Food History

Maestro Martino of Como, The First Celebrity Chef

February 21, 2014

In Food History 101, we're hitting the books -- to explore the who, what, when, where, and why of what we eat today.

Today: We're peeking into the world of Renaissance cookery, starting with the first Celebrity Chef -- Maestro Martino of Como. 

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Martino de Rossi, a.k.a. Maestro Martino of Como, was known as the “Prince of Cooks” during the Italian Renaissance. Details of his life are scarce. Born in the 1420s or 1430s in Northern Italy, Martino moved to Milan in 1457 to cook for its Duke. Five years later, he popped up in Rome, cooking for the one of the Pope’s closest advisers, Cardinal Trevisan, nicknamed “Lucullus” (a Roman general known for his luxurious banquets). Like many Renaissance power players, the Cardinal enhanced (and insured) his reputation by throwing opulent banquets and receptions at the Vatican. There, Martino became famous -- praised as an unrivaled culinary expert for his creativity, skill at improvising new dishes, and modern twists on traditional recipes.  

Maestro Martino published Libro de Arte Coquinaria (The Art of Cooking) around 1465. It’s fascinating as both a glimpse into the world of Renaissance cookery, and as the first "modern” cookbook. Back then, culinary guides were just lists of recipes, designed to jog the memories of cooks who already knew them. But The Art of Cooking was revolutionary for specifying ingredients, amounts, techniques, utensils, and cooking times. Martino’s opus even includes expert tips like “How to Determine Whether a Cow’s Udder Is Good” (not too fatty, reddish in color; cook it like prosciutto).

His recipes vary from humble ("Cooking Squash”) to head-scratching ("Hemp Seed Pottage," “Eel Torte”), along with a few showstoppers like "How to Dress a Peacock With All Its Feathers, So That When Cooked, It Appears to Be Alive and Spews Fire From Its Beak."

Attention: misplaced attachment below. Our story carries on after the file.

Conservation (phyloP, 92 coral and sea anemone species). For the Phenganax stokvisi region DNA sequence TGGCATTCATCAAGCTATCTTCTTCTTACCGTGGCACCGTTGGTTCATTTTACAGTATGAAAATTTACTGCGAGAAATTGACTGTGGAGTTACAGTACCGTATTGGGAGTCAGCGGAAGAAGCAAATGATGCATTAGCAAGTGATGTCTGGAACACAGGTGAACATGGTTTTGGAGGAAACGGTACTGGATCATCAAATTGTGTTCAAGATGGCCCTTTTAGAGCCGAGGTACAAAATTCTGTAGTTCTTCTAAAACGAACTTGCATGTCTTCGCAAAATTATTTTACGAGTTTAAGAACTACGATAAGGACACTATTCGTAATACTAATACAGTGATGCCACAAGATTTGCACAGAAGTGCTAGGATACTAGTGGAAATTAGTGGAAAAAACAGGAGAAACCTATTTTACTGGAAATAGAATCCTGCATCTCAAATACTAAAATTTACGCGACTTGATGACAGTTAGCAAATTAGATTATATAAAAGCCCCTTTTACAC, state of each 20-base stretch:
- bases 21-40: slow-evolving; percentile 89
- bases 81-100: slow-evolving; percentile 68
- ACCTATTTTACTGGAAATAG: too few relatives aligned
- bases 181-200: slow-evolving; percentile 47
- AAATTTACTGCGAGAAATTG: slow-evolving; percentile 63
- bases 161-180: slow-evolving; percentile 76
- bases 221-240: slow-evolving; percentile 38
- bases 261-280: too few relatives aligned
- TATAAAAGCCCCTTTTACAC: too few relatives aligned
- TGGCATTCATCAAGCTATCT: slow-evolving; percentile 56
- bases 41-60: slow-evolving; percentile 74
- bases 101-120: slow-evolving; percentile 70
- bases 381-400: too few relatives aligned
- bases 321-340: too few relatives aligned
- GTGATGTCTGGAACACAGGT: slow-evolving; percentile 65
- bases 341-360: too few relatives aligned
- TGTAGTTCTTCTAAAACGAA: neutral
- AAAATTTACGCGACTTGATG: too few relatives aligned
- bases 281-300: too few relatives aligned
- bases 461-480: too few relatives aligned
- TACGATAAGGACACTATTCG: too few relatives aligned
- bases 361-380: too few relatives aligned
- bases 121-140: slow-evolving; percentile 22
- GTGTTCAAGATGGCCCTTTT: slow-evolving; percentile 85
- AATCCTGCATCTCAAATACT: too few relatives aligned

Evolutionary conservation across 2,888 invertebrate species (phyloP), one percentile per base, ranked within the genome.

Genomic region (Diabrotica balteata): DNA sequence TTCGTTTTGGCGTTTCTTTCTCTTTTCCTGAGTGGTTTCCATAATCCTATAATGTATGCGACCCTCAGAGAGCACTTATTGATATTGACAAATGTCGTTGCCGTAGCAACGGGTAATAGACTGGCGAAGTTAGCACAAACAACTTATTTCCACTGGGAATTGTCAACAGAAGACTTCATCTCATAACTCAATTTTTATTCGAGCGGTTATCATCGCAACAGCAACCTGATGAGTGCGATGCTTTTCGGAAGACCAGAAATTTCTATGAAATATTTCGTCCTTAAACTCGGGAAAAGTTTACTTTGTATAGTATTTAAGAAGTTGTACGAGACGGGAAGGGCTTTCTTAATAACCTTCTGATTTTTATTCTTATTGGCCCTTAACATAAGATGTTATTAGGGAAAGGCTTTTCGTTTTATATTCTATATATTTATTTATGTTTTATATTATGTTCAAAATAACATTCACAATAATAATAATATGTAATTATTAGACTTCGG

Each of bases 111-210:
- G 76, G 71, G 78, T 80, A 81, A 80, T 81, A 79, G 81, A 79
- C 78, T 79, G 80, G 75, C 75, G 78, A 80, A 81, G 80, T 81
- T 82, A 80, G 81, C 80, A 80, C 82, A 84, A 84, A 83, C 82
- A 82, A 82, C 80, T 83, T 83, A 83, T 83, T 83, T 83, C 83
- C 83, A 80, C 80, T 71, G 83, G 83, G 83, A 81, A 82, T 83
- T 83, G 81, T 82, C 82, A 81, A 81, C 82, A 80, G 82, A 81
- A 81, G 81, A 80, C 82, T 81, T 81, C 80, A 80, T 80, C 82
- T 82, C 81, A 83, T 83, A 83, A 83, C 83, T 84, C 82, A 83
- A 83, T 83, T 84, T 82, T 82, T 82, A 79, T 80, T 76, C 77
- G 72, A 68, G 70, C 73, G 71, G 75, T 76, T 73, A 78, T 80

Modern readers may be surprised how many meat, fish, and pasta recipes call for cinnamon, raisins, almonds, and sprinklings of sugar, though such ingredients had been common in those dishes since the medieval era. Many call for acidity via splashes of vinegar or verjus (sour fruit juice). And there are some funny asides, like “Octopus is a vile fish of little worth; cook it however you wish.”  

Some of The Art of Cooking’s most charming recipes might be its simplest, like Eggs Coddled in Their Shells: “Place fresh eggs in cold water and boil them for the time it takes you to say a Lord’s Prayer, or a little bit longer, and remove.”    

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Debbie H. February 24, 2014
Love the history of food and the true impact it has on all we do socially, emotionally and overall how it's history shapes what we do and that we think we are adventurous until you research and find out that the food eaten in previous years was really adevnturous. Keep these articles coming. Wonderful
Sunday@FIve February 23, 2014
where can I find the recipes in English? DO you happen to know where else I can find other Medieval recipes Thanks
Colleen W. February 23, 2014
Sunday@Five: There's a link in my article. Just in case it's not coming through, here it is again:
As for where to find other medieval/Renaissance recipes, try this one, from U/Chicago:
Sunday@FIve February 23, 2014